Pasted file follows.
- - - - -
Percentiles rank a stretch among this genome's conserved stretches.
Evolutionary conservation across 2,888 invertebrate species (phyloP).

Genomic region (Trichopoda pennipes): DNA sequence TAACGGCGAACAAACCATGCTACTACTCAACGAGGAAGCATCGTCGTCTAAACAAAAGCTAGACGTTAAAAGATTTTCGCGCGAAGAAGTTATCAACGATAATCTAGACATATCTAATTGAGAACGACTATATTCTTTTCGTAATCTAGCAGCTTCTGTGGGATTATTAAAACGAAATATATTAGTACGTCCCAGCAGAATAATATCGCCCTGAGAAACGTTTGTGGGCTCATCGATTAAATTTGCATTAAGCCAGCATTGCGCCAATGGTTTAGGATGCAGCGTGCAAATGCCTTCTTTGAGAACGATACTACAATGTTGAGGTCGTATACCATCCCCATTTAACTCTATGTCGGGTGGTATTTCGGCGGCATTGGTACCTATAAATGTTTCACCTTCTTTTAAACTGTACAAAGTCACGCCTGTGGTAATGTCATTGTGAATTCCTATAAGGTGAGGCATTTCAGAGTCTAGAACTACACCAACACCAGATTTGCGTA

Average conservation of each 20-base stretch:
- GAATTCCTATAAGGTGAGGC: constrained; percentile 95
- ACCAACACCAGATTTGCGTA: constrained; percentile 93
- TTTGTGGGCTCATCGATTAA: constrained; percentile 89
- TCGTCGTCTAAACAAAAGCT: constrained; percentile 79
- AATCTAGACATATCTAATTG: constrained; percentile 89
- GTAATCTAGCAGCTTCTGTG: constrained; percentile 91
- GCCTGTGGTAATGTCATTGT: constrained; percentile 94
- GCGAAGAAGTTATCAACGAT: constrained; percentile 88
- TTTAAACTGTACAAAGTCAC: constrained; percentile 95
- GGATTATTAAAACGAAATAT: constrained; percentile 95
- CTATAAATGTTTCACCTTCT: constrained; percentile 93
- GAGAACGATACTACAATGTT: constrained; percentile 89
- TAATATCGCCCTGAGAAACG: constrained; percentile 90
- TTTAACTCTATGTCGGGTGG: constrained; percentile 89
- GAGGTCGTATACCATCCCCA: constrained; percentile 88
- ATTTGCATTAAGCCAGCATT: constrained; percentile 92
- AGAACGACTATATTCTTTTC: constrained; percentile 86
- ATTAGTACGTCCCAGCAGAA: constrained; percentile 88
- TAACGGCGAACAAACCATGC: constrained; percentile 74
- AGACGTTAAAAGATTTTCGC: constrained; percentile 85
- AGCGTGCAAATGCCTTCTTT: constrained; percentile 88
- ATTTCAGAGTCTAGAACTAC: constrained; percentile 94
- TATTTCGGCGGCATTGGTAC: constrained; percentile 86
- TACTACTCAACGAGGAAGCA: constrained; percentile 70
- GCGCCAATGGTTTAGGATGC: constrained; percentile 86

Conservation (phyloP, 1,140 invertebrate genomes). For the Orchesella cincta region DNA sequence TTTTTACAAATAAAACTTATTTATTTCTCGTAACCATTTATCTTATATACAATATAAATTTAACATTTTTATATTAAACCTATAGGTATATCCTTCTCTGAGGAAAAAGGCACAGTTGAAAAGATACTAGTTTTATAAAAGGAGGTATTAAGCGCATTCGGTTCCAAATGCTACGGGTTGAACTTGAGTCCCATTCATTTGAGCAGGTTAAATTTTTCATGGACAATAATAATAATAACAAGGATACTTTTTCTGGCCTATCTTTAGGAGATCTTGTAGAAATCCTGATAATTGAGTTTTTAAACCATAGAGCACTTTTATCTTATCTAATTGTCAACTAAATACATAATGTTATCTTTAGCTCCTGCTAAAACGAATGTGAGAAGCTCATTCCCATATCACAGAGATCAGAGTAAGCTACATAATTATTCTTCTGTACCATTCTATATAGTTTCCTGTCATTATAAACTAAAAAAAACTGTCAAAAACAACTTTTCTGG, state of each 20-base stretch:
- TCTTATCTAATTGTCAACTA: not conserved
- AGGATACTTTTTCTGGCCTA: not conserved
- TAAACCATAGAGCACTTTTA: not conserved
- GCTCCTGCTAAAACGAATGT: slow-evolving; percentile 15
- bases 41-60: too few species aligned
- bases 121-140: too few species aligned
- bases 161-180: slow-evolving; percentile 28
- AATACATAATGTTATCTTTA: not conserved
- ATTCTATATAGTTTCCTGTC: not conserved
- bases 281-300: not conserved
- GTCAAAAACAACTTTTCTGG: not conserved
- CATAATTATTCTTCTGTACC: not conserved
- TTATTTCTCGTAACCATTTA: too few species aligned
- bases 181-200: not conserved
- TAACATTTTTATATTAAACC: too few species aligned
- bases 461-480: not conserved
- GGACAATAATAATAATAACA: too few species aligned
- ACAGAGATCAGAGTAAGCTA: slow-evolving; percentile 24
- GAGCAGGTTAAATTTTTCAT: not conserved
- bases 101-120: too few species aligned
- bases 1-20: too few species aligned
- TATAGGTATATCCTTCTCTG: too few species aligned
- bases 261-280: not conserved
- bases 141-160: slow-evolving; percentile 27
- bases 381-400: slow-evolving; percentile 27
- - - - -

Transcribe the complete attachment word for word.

Percentiles rank a stretch among this genome's conserved stretches.
Evolutionary conservation across 2,888 invertebrate species (phyloP).

Genomic region (Trichopoda pennipes): DNA sequence TAACGGCGAACAAACCATGCTACTACTCAACGAGGAAGCATCGTCGTCTAAACAAAAGCTAGACGTTAAAAGATTTTCGCGCGAAGAAGTTATCAACGATAATCTAGACATATCTAATTGAGAACGACTATATTCTTTTCGTAATCTAGCAGCTTCTGTGGGATTATTAAAACGAAATATATTAGTACGTCCCAGCAGAATAATATCGCCCTGAGAAACGTTTGTGGGCTCATCGATTAAATTTGCATTAAGCCAGCATTGCGCCAATGGTTTAGGATGCAGCGTGCAAATGCCTTCTTTGAGAACGATACTACAATGTTGAGGTCGTATACCATCCCCATTTAACTCTATGTCGGGTGGTATTTCGGCGGCATTGGTACCTATAAATGTTTCACCTTCTTTTAAACTGTACAAAGTCACGCCTGTGGTAATGTCATTGTGAATTCCTATAAGGTGAGGCATTTCAGAGTCTAGAACTACACCAACACCAGATTTGCGTA

Average conservation of each 20-base stretch:
- GAATTCCTATAAGGTGAGGC: constrained; percentile 95
- ACCAACACCAGATTTGCGTA: constrained; percentile 93
- TTTGTGGGCTCATCGATTAA: constrained; percentile 89
- TCGTCGTCTAAACAAAAGCT: constrained; percentile 79
- AATCTAGACATATCTAATTG: constrained; percentile 89
- GTAATCTAGCAGCTTCTGTG: constrained; percentile 91
- GCCTGTGGTAATGTCATTGT: constrained; percentile 94
- GCGAAGAAGTTATCAACGAT: constrained; percentile 88
- TTTAAACTGTACAAAGTCAC: constrained; percentile 95
- GGATTATTAAAACGAAATAT: constrained; percentile 95
- CTATAAATGTTTCACCTTCT: constrained; percentile 93
- GAGAACGATACTACAATGTT: constrained; percentile 89
- TAATATCGCCCTGAGAAACG: constrained; percentile 90
- TTTAACTCTATGTCGGGTGG: constrained; percentile 89
- GAGGTCGTATACCATCCCCA: constrained; percentile 88
- ATTTGCATTAAGCCAGCATT: constrained; percentile 92
- AGAACGACTATATTCTTTTC: constrained; percentile 86
- ATTAGTACGTCCCAGCAGAA: constrained; percentile 88
- TAACGGCGAACAAACCATGC: constrained; percentile 74
- AGACGTTAAAAGATTTTCGC: constrained; percentile 85
- AGCGTGCAAATGCCTTCTTT: constrained; percentile 88
- ATTTCAGAGTCTAGAACTAC: constrained; percentile 94
- TATTTCGGCGGCATTGGTAC: constrained; percentile 86
- TACTACTCAACGAGGAAGCA: constrained; percentile 70
- GCGCCAATGGTTTAGGATGC: constrained; percentile 86

Conservation (phyloP, 1,140 invertebrate genomes). For the Orchesella cincta region DNA sequence TTTTTACAAATAAAACTTATTTATTTCTCGTAACCATTTATCTTATATACAATATAAATTTAACATTTTTATATTAAACCTATAGGTATATCCTTCTCTGAGGAAAAAGGCACAGTTGAAAAGATACTAGTTTTATAAAAGGAGGTATTAAGCGCATTCGGTTCCAAATGCTACGGGTTGAACTTGAGTCCCATTCATTTGAGCAGGTTAAATTTTTCATGGACAATAATAATAATAACAAGGATACTTTTTCTGGCCTATCTTTAGGAGATCTTGTAGAAATCCTGATAATTGAGTTTTTAAACCATAGAGCACTTTTATCTTATCTAATTGTCAACTAAATACATAATGTTATCTTTAGCTCCTGCTAAAACGAATGTGAGAAGCTCATTCCCATATCACAGAGATCAGAGTAAGCTACATAATTATTCTTCTGTACCATTCTATATAGTTTCCTGTCATTATAAACTAAAAAAAACTGTCAAAAACAACTTTTCTGG, state of each 20-base stretch:
- TCTTATCTAATTGTCAACTA: not conserved
- AGGATACTTTTTCTGGCCTA: not conserved
- TAAACCATAGAGCACTTTTA: not conserved
- GCTCCTGCTAAAACGAATGT: slow-evolving; percentile 15
- bases 41-60: too few species aligned
- bases 121-140: too few species aligned
- bases 161-180: slow-evolving; percentile 28
- AATACATAATGTTATCTTTA: not conserved
- ATTCTATATAGTTTCCTGTC: not conserved
- bases 281-300: not conserved
- GTCAAAAACAACTTTTCTGG: not conserved
- CATAATTATTCTTCTGTACC: not conserved
- TTATTTCTCGTAACCATTTA: too few species aligned
- bases 181-200: not conserved
- TAACATTTTTATATTAAACC: too few species aligned
- bases 461-480: not conserved
- GGACAATAATAATAATAACA: too few species aligned
- ACAGAGATCAGAGTAAGCTA: slow-evolving; percentile 24
- GAGCAGGTTAAATTTTTCAT: not conserved
- bases 101-120: too few species aligned
- bases 1-20: too few species aligned
- TATAGGTATATCCTTCTCTG: too few species aligned
- bases 261-280: not conserved
- bases 141-160: slow-evolving; percentile 27
- bases 381-400: slow-evolving; percentile 27